Across Green Spain by narrow gauge rail

By Nicholas Zvegintzov
Pictures by Nicholas Zvegintzov (unless otherwise noted)

On the border of Spain at Hendaye in France in the front yard of the main-line train station is an unobtrusive brick shed marked "Euskotren", which is an abbreviation of the Basque words "Basque Train". This is Hendaye's other train station.

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Hendaye, France; Terminus of the EuskoTren "El Topo"

Behind a simple turnstile there is a single platform, labeled "Hendaia" in Basque, and a two-car electric train that runs on 1m. narrow gauge rails. This train and its predecessors for 100 years, is known as "El Topo", the mole. It crosses the river into Spain, threads through back yards in Irún, and burrows its mole-like way through the toes of the Pyrenees mountains to the resort city of Donostia, called San Sebastián in Spanish. It is also the first link on a ribbon of 1m. rail track through the heart of "Green Spain", linking the French border to the Atlantic coast of Spain, 800 km. to the west. This is the narrow gauge railway line of northern Spain.

Spain02.jpg Adapted from World Sites Atlas
Spain, with east-west lines of FEVE (yellow), Euskotren (blue)

Though hardly mentioned in guidebooks, the narrow gauge line crosses all of "Green Spain", the miraculously fertile realm between Biscay's storms and the peaks of the Cordillera Cantábrica. The line touches the heart of all the region's capitals, often in stations of elegant stained glass and wrought iron and marble - in Donostia and Gernica and Bilbao in the Basque Country, in Santander in Cantabria, in Oviedo, Gijón, and Avilés in Asturias. It ends in Galicia in the extreme north-west of Spain at the Atlantic port of Ferrol close to the pilgrim city of Santiago de Compostela.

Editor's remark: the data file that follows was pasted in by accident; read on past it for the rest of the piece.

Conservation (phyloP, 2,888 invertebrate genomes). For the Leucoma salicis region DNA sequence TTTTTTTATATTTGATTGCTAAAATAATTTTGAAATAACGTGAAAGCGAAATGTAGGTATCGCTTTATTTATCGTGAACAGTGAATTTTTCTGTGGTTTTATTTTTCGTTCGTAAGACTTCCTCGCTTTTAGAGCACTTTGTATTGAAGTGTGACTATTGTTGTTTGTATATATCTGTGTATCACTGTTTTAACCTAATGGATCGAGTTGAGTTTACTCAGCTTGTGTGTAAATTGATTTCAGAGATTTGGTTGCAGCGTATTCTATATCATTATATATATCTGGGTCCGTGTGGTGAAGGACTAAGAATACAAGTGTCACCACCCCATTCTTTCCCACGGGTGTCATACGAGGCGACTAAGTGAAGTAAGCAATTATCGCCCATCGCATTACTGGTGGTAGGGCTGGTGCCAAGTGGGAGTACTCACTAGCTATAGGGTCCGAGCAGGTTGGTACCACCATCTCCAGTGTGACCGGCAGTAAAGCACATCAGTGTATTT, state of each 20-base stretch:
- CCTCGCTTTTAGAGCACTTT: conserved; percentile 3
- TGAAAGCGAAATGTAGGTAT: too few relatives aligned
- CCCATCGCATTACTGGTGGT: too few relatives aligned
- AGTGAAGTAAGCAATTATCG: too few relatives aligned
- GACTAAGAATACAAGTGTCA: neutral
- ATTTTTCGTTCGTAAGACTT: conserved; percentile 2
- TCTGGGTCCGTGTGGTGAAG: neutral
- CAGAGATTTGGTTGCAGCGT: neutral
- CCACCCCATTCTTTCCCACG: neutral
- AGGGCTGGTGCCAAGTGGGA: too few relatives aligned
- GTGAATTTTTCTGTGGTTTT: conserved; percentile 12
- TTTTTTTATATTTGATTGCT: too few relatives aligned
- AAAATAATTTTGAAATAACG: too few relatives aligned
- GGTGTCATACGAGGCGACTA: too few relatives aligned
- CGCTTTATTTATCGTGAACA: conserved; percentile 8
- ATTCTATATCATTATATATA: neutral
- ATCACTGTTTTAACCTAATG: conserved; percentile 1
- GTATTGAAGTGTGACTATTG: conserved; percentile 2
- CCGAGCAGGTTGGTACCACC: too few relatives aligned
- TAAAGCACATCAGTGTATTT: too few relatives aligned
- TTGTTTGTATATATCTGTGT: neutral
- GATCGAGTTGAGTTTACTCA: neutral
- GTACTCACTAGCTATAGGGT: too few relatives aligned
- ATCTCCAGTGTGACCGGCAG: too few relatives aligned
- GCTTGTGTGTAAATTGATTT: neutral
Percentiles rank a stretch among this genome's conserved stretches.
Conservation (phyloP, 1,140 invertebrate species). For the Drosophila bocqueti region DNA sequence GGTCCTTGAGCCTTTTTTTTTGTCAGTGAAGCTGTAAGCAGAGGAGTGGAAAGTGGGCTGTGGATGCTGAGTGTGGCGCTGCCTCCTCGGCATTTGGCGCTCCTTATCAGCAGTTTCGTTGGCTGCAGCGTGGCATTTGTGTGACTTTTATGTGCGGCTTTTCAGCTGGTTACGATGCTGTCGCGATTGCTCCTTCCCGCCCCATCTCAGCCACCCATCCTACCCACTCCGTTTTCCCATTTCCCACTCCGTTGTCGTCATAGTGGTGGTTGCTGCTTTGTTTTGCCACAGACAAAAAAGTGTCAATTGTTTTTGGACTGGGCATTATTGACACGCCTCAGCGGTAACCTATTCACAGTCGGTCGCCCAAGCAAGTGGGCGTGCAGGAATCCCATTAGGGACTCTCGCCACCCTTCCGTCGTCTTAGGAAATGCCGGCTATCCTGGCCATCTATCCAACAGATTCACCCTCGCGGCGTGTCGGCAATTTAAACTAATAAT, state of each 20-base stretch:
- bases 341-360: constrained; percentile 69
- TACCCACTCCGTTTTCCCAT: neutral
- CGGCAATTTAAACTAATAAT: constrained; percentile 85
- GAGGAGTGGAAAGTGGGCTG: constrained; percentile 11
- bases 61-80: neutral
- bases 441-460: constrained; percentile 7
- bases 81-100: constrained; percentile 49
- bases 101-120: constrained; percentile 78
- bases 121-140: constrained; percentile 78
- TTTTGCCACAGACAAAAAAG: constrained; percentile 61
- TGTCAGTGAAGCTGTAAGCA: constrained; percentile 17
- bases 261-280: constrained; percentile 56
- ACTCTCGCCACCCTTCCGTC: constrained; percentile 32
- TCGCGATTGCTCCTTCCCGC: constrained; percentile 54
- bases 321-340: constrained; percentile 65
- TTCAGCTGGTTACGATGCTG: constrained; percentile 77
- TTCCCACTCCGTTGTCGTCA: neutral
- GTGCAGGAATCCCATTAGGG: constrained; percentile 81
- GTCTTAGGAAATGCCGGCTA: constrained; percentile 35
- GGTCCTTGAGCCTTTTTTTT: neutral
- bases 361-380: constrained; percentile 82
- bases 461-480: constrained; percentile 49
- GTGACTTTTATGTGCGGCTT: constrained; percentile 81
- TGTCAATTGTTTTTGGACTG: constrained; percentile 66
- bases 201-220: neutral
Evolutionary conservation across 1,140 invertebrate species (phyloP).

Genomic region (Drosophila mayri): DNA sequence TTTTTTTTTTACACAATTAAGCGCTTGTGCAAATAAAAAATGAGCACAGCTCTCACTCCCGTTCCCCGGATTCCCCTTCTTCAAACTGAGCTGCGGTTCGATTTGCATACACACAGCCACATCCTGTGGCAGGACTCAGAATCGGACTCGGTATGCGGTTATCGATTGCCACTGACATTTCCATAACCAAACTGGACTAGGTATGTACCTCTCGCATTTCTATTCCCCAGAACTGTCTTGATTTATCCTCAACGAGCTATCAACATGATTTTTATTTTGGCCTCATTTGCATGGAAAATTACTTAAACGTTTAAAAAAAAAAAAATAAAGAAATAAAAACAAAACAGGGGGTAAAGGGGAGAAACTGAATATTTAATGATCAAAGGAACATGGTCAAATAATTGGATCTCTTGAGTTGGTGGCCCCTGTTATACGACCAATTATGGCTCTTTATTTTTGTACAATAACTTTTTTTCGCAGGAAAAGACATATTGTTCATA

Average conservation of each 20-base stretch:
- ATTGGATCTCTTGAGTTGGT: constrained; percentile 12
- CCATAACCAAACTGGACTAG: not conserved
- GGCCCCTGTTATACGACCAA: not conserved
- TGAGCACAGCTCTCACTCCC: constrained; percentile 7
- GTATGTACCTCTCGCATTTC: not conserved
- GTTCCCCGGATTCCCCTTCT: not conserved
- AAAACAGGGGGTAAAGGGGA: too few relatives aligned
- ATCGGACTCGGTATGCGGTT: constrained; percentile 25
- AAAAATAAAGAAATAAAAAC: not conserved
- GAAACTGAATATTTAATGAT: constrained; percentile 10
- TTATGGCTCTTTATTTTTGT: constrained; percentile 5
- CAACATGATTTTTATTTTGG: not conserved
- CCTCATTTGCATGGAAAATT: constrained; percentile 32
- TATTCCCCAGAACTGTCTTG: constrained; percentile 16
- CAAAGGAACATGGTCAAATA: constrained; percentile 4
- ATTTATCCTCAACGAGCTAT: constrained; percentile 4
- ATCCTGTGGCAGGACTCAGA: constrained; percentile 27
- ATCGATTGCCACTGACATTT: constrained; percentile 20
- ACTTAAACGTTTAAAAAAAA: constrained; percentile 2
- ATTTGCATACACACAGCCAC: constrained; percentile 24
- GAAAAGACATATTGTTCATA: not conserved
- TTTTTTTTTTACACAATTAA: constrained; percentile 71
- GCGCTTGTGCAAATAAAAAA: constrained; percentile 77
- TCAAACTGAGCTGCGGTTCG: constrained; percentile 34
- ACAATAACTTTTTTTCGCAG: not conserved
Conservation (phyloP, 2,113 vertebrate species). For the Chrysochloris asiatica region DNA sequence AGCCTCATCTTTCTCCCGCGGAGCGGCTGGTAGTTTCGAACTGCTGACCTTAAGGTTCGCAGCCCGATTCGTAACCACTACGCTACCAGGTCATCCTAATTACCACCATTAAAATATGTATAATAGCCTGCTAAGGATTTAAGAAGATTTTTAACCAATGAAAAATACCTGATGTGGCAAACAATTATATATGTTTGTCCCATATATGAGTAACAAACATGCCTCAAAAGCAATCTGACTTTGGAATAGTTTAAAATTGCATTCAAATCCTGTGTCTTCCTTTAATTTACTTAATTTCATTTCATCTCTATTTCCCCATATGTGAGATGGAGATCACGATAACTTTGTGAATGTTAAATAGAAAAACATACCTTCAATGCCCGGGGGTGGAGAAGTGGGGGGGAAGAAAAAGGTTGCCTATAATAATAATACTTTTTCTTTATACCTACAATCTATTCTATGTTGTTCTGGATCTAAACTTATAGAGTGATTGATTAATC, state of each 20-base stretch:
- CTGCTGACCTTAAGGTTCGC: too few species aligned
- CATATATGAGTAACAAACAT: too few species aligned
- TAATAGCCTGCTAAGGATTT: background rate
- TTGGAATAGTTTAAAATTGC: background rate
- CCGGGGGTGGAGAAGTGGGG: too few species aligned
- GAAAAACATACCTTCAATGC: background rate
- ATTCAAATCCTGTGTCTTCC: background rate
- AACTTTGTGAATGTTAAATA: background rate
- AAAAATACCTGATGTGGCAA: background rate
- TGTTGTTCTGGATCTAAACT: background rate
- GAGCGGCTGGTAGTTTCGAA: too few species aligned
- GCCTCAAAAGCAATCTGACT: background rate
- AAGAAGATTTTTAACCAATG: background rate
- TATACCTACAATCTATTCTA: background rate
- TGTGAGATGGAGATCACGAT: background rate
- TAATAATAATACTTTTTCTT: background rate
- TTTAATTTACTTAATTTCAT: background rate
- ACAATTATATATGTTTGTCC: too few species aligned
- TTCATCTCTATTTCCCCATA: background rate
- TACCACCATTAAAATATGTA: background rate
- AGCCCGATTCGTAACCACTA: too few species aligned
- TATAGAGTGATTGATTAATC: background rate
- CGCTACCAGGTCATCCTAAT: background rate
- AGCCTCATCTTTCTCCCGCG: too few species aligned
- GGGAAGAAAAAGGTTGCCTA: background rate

But it stays far away from sprawling suburbs, crowded holiday encampments, and streaming expressways; instead it threads its way through deep countryside, through meadows and valleys and wooded passes. The doors of the little trains hiss open onto the smells of grasses and byres, fields bursting with corn and peppers, an ox grazing by a STOP sign in the middle of a pasture, a tiny village with a tiled station and a hewn stone platform, an old country tavern proudly named Bar La Modernista, a market on a fishing quay, a narrow box girder bridge over a racing millstream.

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Gibaja, Cantabria or Vizcaya, Spain: FEVE heading east